posted on Monday, November 28, 2016

Outdoor scene

As we move through our 6-part series on walking and walkability this month we look at ways to support walking and walkability through programming and policy. The following recommendations were taken from STEP IT UP! The Surgeon General’s Call to Action to promote walking and walkable communities:

Promote Program and Policy Approaches that Support Walking

Policies often act as a lever to support environmental change or program implementation. Programs and policies that provide access to places for walking and encourage people to walk can improve walking and walkability. This section reviews some key program and policy approaches that support walking and walkability.

Creation of or Enhanced Access to Places for Walking with Informational Outreach

Creating or enhancing access to places for physical activity, combined with information to encourage use of these places, is a strategy recommended to increase physical activity. Examples of places for walking include public parks; health, fitness, and recreational facilities; schools, colleges, and universities; malls; senior centers; and worksites. Information that can encourage use includes advertisements, promotional messages, and signs. For example, the use of signs called “point-of-decision prompts” that display messages related to the health and weight loss benefits of exercise or point to a nearby opportunity to use the stairs has successfully increased stair walking. Places for physical activity and informational outreach are complementary efforts that together provide stronger support for physical activity.

Social Support

Social support interventions increase physical activity by providing supportive relationships for behavior change. They include actions that provide friendship and support (e.g., buddy systems, contracts with others to complete specified levels of physical activity, walking groups). The use of social support interventions in community settings is a recommended approach to increase physical activity. Consistent with this recommendation, a recent meta-analysis concluded that interventions designed to promote walking in groups increase physical activity. Recommended practices for establishing and maintaining walking groups include canvassing the community, engaging partners, organizing resources, and recruiting walking leaders.

Individually-Adapted Health Behavior Change Programs

Individually-adapted health behavior change programs teach behavioral skills that help participants incorporate physical activity into their daily routines. These programs are tailored to the specific interests, preferences, abilities, and readiness for change of the participants. They usually incorporate some form of counseling or guidance from a health professional or trainer to help participants set physical activity goals, monitor their progress toward these goals, seek social support to maintain physical activity, use self-reward and positive self-talk to reinforce progress, and use structured problem-solving to prevent relapse to an inactive or low active lifestyle. Programs can be delivered face-to-face or by the use of mail, telephone, or computer technology. The use of individually-adapted health behavior change programs is a recommended strategy to increase physical activity. A Cochrane review found that interventions that included components of individually adapted health behavior change programs had a positive effect on increasing physical activity. The Cochrane review also noted that telephone support and printed educational materials helped people initiate and increase their physical activity levels.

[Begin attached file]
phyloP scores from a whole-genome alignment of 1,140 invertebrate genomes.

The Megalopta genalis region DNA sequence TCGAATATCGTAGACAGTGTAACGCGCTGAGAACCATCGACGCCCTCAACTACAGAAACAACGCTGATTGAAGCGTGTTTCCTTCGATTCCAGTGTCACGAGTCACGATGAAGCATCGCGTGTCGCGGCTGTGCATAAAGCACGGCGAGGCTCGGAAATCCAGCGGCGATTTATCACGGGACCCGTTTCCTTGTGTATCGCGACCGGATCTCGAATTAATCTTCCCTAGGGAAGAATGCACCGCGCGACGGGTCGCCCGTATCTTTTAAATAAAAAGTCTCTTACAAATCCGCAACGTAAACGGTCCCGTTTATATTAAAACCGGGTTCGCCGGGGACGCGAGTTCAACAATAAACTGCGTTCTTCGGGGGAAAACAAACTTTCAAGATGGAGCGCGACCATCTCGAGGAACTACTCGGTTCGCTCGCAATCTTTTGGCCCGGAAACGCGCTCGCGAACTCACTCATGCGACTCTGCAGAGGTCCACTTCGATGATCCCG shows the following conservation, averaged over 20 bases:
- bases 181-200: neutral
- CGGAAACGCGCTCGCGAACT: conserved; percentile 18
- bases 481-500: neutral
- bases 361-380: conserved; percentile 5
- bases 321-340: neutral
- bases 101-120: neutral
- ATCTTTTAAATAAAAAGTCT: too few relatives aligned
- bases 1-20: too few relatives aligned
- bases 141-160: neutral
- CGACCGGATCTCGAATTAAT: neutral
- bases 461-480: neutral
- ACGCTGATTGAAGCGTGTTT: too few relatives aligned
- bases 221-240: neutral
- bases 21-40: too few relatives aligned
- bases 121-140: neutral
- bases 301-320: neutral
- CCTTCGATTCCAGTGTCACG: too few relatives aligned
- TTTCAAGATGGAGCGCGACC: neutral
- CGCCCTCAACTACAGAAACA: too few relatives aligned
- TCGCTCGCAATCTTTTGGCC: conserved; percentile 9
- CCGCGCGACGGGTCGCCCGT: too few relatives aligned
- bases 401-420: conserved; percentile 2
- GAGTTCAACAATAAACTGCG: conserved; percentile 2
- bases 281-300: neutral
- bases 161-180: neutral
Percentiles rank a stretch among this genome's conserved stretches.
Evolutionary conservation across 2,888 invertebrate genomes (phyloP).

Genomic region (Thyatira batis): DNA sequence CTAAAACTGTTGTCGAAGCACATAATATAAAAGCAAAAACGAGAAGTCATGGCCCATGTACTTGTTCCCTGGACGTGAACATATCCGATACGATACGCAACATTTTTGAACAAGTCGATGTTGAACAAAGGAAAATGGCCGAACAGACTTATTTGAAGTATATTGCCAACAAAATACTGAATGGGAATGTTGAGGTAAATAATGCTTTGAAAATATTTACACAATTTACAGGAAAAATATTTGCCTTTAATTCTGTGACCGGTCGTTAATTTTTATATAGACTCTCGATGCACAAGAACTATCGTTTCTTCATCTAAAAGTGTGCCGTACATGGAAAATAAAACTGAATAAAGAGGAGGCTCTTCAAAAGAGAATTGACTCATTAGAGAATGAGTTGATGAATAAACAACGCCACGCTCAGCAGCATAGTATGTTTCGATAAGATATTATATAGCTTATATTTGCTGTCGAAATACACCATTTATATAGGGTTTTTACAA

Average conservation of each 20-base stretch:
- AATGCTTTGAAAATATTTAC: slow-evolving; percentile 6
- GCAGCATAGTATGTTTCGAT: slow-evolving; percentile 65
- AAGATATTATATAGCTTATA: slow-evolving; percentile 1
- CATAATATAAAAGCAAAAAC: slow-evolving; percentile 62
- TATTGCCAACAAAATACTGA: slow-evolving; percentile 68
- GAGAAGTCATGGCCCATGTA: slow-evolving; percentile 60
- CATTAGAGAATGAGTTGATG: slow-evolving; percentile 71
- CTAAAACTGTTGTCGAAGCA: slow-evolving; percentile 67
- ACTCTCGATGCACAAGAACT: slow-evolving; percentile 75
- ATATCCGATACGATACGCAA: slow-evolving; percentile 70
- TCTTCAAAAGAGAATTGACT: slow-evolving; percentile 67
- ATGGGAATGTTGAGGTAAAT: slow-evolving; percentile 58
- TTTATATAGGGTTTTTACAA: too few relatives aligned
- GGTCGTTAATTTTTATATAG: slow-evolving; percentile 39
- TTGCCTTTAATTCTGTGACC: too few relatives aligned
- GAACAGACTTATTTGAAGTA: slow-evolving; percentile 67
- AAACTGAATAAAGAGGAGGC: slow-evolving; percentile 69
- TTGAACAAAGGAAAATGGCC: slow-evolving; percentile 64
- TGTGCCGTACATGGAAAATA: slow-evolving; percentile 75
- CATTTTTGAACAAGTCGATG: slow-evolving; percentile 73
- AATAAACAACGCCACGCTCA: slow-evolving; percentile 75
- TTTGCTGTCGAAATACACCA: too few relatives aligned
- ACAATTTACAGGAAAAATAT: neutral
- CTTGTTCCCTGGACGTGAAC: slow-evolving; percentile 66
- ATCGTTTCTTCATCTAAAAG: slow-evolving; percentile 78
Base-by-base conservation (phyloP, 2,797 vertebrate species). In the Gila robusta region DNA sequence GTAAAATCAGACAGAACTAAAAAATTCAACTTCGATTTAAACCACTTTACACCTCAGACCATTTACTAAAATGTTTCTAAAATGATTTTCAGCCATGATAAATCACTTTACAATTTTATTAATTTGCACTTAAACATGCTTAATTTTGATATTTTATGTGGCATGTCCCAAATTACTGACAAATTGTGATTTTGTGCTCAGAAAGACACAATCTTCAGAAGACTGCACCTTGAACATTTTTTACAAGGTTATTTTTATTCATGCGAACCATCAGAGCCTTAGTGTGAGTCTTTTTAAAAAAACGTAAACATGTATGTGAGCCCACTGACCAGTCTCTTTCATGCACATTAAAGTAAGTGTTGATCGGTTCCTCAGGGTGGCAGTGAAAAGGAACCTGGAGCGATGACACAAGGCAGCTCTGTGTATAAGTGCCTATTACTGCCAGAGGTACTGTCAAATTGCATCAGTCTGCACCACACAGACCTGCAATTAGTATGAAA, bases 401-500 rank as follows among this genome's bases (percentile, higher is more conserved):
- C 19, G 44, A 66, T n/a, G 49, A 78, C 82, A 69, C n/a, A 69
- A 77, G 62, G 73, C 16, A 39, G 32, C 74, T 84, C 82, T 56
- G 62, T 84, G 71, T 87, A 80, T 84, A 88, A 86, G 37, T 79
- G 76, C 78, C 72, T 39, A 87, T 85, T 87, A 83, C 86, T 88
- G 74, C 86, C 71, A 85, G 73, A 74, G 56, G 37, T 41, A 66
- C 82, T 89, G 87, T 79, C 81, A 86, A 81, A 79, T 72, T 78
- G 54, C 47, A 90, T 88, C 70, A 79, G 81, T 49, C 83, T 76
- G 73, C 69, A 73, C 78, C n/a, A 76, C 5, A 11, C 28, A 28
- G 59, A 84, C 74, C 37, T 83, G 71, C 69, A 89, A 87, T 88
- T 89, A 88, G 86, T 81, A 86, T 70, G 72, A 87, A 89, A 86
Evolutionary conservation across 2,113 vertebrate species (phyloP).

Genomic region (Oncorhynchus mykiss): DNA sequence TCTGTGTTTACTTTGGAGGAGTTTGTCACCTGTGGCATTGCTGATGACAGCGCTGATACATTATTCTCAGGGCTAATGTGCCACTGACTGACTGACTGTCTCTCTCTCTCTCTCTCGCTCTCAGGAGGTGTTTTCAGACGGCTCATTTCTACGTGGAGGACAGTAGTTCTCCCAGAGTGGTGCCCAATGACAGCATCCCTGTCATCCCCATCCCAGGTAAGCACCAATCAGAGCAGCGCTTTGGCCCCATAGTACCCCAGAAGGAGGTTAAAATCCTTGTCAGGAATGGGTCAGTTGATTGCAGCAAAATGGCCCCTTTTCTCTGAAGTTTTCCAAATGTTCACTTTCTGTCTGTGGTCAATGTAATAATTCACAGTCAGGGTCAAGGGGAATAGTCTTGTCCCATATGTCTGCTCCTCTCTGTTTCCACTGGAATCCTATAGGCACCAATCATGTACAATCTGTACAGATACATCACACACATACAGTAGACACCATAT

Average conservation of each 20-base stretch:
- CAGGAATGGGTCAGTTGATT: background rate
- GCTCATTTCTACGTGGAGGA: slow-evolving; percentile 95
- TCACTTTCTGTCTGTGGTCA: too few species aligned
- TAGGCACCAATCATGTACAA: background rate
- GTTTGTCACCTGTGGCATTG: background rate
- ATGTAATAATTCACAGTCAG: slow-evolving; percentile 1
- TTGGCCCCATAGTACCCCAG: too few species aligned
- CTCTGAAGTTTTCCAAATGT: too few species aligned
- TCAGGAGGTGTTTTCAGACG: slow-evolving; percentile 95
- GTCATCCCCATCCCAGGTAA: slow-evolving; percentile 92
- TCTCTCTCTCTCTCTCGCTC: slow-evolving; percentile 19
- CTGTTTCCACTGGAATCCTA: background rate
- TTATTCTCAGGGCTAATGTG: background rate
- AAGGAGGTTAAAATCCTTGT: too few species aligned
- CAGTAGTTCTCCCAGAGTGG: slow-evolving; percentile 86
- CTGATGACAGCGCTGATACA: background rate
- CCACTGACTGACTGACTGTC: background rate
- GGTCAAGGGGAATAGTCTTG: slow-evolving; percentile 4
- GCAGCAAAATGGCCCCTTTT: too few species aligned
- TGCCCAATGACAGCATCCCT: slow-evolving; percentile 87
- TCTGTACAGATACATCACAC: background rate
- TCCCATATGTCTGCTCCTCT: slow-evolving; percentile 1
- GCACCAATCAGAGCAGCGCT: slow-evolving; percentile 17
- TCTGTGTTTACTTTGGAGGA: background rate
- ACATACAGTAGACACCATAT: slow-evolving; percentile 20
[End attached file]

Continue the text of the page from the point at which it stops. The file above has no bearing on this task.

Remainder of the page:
Community-Wide Campaigns

A community-wide campaign is a concentrated effort to promote physical activity that combines a variety of strategies, such as media coverage and promotions, risk factor screening and education, community events, and policy or environmental changes. These efforts may include several coordinated activities that, for example, set up walking groups at a worksite or school, build a new walking trail, or provide health risk appraisals and physical activity counseling at the local mall. Community-wide campaigns involve community sectors and partnerships, use communication techniques to develop their message, are large in scale, and require high-intensity efforts with sustained high visibility. According to the Community Preventive Services Task Force, community-wide campaigns can be effective in increasing physical activity and are therefore a recommended strategy. A Cochrane review that used different criteria for inclusion and exclusion of studies found that the evidence did not support the conclusion that multicomponent community-wide interventions were effective at increasing physical activity. However, the Cochrane review did find that some studies with environmental components (such as walking trails) reported positive program effects (such as observations of more people walking).

HHS (U.S. Department of Health and Human Services). 2015. Step it Up! The Surgeon General’s call to action to promote walking and walkable communities. Washington, DC:  U.S. Department of Health and Human Services, Office of the Surgeon General.